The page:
KRAS is one of the most commonly mutated oncogenes in all human cancers. The frequently occurring G12D mutation had proved undruggable, until this discovery of a modified imidazothiazole compound which prevents GDP displacement by GTP, thus inhibiting KRASâs ability to bind to (and activate) downstream effectors. A compound library was screened in two assays and #87 (with an imidazothiazole scaffold) showed the most promise in preventing GDP displacement (by GTP) and inhibiting KRAS-Raf binding with an IC50 of 61Î¼M.
- Oncogenic mutations in KRAS lead to it being permanently bound by GTP (as opposed to GDP) rendering KRAS constitutively active. The mutated KRAS oncogene is found in approximately 90% of pancreatic cancers (pancreatic adenocarcinoma), 40% of colorectal cancer, 30% of lung cancers, and generally in about 20-30% of all human cancers, with the G12D mutation being the most frequent at approximately 43%, representing nearly 50,000 US patients annually. These cancers are particularly difficult to treat—with a tendency to poor outcomes, due to an association between KRAS mutations and lack of response to EGFR tyrosine kinase inhibitors and chemotherapy.
- Scientists and physicians have long deemed KRAS “undruggable.” This has created numerous attempts to treat KRAS mutated cancers by inhibiting KRAS’s immediate downstream targets, including AstraZeneca’s Selumetinib (a MEK inhibitor), Merck’s MK-2206 (AKT inhibitor), Bayer’s Sorafenib (a pan-RAF inhibitor). Attempts to block Ras signalling by altering its cellular location via inhibitors of post-translational lipid modifications, such as palmitylation, garenylgarenylation and farnesylation, have also failed in clinical trials.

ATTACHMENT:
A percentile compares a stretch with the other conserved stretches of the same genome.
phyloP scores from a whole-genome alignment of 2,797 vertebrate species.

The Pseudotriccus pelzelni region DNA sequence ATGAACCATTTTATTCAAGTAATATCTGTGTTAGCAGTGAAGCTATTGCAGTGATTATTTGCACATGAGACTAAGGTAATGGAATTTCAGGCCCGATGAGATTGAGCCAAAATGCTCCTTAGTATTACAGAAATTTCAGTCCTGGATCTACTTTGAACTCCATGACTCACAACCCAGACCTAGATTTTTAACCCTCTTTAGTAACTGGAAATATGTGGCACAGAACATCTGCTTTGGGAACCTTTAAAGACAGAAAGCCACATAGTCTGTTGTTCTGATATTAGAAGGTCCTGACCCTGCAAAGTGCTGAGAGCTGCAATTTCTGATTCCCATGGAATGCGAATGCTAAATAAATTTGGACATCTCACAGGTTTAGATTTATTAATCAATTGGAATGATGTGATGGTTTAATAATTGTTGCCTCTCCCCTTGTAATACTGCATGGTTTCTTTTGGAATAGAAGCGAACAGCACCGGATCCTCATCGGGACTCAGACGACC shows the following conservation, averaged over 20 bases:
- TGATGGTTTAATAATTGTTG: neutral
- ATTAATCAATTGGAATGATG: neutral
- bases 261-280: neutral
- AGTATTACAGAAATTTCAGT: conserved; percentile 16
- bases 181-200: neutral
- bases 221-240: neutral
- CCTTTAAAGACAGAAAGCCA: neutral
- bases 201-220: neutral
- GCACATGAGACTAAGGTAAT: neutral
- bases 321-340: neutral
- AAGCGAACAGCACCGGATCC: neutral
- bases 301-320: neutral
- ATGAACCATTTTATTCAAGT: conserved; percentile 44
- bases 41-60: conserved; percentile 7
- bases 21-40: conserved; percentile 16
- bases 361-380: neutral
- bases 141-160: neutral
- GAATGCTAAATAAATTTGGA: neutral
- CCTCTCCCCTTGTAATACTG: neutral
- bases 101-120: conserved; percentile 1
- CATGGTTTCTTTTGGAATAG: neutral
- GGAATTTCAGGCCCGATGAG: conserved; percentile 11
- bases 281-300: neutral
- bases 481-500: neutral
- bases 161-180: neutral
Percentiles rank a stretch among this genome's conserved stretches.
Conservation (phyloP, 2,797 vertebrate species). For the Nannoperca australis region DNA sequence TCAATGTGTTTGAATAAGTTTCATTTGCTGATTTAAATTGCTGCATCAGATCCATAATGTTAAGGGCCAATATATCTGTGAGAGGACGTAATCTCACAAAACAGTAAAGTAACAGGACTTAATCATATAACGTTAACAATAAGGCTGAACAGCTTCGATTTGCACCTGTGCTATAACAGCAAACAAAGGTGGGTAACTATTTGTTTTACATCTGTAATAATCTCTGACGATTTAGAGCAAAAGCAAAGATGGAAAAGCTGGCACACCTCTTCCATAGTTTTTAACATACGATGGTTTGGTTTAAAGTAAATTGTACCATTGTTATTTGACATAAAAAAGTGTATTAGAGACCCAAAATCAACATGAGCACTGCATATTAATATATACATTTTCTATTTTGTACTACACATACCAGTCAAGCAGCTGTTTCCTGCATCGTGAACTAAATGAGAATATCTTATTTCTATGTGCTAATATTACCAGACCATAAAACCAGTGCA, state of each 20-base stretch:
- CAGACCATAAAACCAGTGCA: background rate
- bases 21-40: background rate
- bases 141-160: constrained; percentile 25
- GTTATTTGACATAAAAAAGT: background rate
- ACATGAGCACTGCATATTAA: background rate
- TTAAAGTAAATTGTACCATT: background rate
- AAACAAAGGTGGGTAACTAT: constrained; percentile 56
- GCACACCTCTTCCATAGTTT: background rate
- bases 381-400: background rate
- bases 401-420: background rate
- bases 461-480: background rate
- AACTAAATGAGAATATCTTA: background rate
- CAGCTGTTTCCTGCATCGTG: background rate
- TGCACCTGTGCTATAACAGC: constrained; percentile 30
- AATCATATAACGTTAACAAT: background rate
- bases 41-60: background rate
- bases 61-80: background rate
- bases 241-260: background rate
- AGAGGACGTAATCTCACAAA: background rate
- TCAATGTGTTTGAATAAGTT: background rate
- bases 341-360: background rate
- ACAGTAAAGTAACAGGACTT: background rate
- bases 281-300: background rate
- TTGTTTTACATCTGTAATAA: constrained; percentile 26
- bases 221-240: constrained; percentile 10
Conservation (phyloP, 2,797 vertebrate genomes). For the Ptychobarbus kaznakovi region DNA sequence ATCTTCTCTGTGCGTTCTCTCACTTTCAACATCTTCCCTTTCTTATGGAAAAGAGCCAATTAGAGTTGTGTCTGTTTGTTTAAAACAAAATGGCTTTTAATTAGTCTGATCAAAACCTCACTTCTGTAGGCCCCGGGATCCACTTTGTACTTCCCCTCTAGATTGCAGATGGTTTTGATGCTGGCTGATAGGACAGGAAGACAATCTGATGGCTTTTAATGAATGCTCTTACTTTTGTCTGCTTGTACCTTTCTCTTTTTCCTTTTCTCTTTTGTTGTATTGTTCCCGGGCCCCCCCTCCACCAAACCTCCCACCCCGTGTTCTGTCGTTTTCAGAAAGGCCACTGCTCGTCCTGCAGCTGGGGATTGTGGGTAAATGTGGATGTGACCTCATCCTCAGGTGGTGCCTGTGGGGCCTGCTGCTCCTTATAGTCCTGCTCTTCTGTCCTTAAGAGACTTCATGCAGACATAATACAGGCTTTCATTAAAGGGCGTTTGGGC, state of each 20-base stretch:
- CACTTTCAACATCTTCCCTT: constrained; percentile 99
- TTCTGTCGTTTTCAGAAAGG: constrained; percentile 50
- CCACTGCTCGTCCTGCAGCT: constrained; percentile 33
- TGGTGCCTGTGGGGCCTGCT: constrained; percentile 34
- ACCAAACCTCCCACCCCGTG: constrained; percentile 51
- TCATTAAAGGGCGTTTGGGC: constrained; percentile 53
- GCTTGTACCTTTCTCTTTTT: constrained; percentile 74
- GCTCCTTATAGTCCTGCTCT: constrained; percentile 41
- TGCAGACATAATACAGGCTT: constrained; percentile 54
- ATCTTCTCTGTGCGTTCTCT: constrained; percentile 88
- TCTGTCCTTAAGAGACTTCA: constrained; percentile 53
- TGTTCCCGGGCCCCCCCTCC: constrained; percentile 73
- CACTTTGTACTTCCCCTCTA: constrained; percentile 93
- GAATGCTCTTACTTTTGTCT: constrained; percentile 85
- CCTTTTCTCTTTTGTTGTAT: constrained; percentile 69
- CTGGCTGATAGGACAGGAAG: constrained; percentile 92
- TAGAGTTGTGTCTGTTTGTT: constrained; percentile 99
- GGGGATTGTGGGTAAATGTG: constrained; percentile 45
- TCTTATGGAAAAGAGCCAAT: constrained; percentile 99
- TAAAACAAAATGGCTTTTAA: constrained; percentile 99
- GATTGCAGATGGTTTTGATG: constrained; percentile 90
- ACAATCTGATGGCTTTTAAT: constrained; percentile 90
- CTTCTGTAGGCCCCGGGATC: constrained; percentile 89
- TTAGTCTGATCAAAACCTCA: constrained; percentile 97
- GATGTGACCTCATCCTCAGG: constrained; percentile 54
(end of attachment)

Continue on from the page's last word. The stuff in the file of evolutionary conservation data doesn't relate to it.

- None of these agents against downstream targets address the driving mutation of the tumor, and most patients develop resistance by upregulating compensatory pathways. However, by focusing directly on inhibiting KRAS activation, this small molecule can prevent KRAS signaling through all of its downstream pathways, thereby offering targeted therapy to a patient population where there is a great unmet need.